Former school superintendent alleges anti-gay discrimination

The Pink Times
The Pink Times August 5, 2021
Updated 2021/08/05 at 5:27 PM
BANGOR, Maine -- June 4, 2020 -- Pride flags nest in plants set up along a window sill at the Health Equity Alliance office on June 4. (Natalie Williams | BDN)

HULL, Mass. (AP) — The former superintendent of Hull public schools alleges in a lawsuit that he was discriminated against because he is gay and his firing has made it impossible for him to land a new job in education.

Michael Devine alleges breach of contract, defamation, a civil rights violation, intentional infliction of emotional distress and other wrongs in the $5 million federal lawsuit against the school system, the town and five school committee members.

Stephen Kuzma, Devine’s attorney, told The Patriot Ledger for a story Monday that the firing stemmed from Devine’s text message exchanges with a 21-year-old former student who lived in Florida. The former student initiated the communication.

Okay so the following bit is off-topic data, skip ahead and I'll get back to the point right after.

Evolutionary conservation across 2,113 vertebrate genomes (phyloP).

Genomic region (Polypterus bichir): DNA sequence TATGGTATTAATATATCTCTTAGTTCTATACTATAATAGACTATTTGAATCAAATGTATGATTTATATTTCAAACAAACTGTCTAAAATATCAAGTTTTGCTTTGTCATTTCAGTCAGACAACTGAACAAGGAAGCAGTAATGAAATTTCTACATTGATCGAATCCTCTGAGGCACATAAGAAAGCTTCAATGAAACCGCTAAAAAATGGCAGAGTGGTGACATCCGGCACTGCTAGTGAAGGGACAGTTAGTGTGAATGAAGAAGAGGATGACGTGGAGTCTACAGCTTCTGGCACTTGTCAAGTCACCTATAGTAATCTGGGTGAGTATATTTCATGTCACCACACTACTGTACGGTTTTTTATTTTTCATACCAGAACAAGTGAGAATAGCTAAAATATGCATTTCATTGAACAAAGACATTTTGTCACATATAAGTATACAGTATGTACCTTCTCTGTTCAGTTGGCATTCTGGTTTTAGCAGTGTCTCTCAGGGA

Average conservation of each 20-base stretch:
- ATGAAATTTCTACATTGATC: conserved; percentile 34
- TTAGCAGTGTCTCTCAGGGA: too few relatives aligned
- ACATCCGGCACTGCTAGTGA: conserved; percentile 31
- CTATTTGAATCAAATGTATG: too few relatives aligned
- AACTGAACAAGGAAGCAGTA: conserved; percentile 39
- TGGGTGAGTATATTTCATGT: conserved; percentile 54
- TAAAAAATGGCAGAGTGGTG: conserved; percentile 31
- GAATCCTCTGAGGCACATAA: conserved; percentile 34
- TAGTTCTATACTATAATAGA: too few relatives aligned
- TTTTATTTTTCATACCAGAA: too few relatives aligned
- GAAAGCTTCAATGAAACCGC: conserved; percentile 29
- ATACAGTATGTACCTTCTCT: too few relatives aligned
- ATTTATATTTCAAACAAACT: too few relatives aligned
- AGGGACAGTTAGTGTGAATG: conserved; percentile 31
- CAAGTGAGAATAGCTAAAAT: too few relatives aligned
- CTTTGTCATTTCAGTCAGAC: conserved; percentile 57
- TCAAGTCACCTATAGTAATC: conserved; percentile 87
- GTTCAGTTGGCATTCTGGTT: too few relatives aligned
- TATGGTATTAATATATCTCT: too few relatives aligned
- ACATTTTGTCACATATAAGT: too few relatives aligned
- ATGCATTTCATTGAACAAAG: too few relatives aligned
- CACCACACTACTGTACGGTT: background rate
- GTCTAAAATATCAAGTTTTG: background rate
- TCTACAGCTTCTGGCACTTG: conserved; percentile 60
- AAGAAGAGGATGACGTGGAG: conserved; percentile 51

There was never evidence that the communication between the two was inappropriate and Devine did not violate school policy regarding staff and student communication as the school committee said when it fired him, according to the suit.

Police determined there was nothing criminal to investigate.

The $5 million demand for damages is mostly for Devine’s lost wages and his diminished earning capacity.

In an email, Town Manager Phil Lemnios declined comment and deferred to the school committee and superintendent.

School Committee Chair Jennifer Fleming said in an email that she would not comment.

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